Madeline Carr is the produce manager at Fredericton’s Market Greens, a not-for-profit providing fresh produce and plant-based nutrition resources at very low prices.
This 22-year-old New Brunswick resident also volunteers with Ocean Bridge-Ocean Wise, supporting young people to lead marine conservation projects and boost sustainable fishing. In 2021, she was named one of Starfish Canada’s Top 25 Environmentalists under 25.
This piece is part of a series of profiles highlighting young people across the country who are addressing the climate crisis. These extraordinary humans give me hope. I write these stories to pay it forward.
Tell us about Market Greens.
Every week, 70 to 75 mostly low-income shoppers buy fresh produce offered at wholesale prices from us at a space we borrow from the Fredericton Public Library. I ensure people get what they selected and are supported to prepare and enjoy the food.
If people have diet-related health issues, the food is free for 15 weeks. Some physicians even refer their patients to us. We offer friendly interactions, information and good recipes so people can learn to enjoy a plant-based diet.
What are some of your responsibilities?
I let our customers know what food is available and help them make their selections either online or with a volunteer phone call. I then buy the produce we need to minimize waste and ensure we have volunteers ready to sort and prepare the orders for pickup. We also have open shopping, so I ensure there are enough volunteer cashiers and helpers. We provide information to build an understanding of the health benefits of plant-based diets and on the storage and preparation of fruit and vegetables for maximum nutrition.
What impacts have you seen?
Madeline Carr is the produce manager at Fredericton’s Market Greens, a not-for-profit providing fresh produce and plant-based nutrition resources at very low prices. #YouthClimateAction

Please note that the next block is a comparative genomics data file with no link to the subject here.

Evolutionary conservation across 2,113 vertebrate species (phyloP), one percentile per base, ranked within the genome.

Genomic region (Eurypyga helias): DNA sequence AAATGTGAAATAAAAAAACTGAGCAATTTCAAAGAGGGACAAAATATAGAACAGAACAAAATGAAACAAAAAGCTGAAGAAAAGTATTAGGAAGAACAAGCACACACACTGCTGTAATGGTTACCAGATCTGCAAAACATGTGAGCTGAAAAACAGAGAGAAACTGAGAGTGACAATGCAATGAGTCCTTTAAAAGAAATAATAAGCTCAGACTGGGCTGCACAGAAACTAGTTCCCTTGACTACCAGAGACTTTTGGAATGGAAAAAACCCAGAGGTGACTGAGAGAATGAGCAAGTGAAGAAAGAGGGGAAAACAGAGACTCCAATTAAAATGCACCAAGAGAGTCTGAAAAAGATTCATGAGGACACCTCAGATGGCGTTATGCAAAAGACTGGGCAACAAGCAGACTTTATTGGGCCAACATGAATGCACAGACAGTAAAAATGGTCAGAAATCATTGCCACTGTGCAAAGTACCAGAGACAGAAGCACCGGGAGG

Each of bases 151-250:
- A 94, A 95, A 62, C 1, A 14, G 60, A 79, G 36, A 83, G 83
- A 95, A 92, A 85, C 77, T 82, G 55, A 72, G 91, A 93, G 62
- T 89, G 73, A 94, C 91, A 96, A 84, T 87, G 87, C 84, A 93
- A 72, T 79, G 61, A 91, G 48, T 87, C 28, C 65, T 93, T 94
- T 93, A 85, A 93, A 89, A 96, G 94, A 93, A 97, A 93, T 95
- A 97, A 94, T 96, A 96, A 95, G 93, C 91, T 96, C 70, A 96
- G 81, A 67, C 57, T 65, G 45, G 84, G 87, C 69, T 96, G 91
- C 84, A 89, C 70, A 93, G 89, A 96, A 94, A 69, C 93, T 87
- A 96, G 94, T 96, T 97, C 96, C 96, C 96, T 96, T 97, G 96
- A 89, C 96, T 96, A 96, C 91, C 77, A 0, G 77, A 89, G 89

In 2021, 70 per cent of our shoppers increased their intake of fruits and vegetables and half said they were cutting down on highly processed foods. Almost 80 per cent said they had benefited from the education material and recipes we give out.
These numbers matter, but what keeps me going are the changes to the people. For example, when one quite elderly customer started coming last year, at first she was very subdued and obviously not very happy. She took full advantage of our 15-week free food program and our volunteers spent time with her explaining the educational materials and recipes. Just a few months later, she returns every week and is obviously so much better. She has lost 80 pounds, is always smiling and has more self-confidence and tells our volunteers she is “better in my mind.” It is clear to me that she was lonely and her visits to us were an important social outing. Plus, our volunteers really feel good when they see the difference.
Tell us about your work at Ocean Bridge-Ocean Wise.
My project was to organize and host a two-day beach cleanup at a nearby island owned by the Nature Trust in the Bay of Fundy. We had 30 volunteers, including 15 teenagers, who stayed overnight. It was so much fun and we cleaned up a lot of trash.
How did you end up in this work?
I was raised in the country with a strong work ethic and appreciation of the nature around me. In high school, I was on my student council and editor of the school yearbook, but the most fun was competing with my school to solve environmental problems in the Envirothon. We placed third in the international public speaking component, beating out 500,000 other students around the world.
That was a great feeling, but I didn’t really make the connection between the importance of food security and plant-based diets until I learned about this at university. Now I want to do more to help others make the connection between their own health and planetary health.
What makes your work hard?
Like so many of my friends, I suffer from eco-anxiety made worse by feeling we are not doing enough even though we all push ourselves. It is tough to be working so hard and continue to see the beautiful forests around us and other places we love continue to be destroyed.
What gives you hope?
I remind myself that I do what I can and I will do more tomorrow, and to spend time in the places I love and with the people I love. I see the small results in the people we serve and know I made a difference for them. Low-income people are not thinking about climate change. They are thinking about their own survival. It makes me glad when one of our customers connects the dots between their own improved health and that of our planet.
What would you like to say to other young people?
Be persistent. I sent out 30 applications for scholarships and only got one, but it was enough. Find out what makes you passionate and work in that space. Making the most money is not going to be a recipe for happiness. You can make what you need and more and take care of the planet and your health at the same time if you understand the importance of community.
What would you like to say to older readers?
Be the pathway for the young person in your circle to take the next step.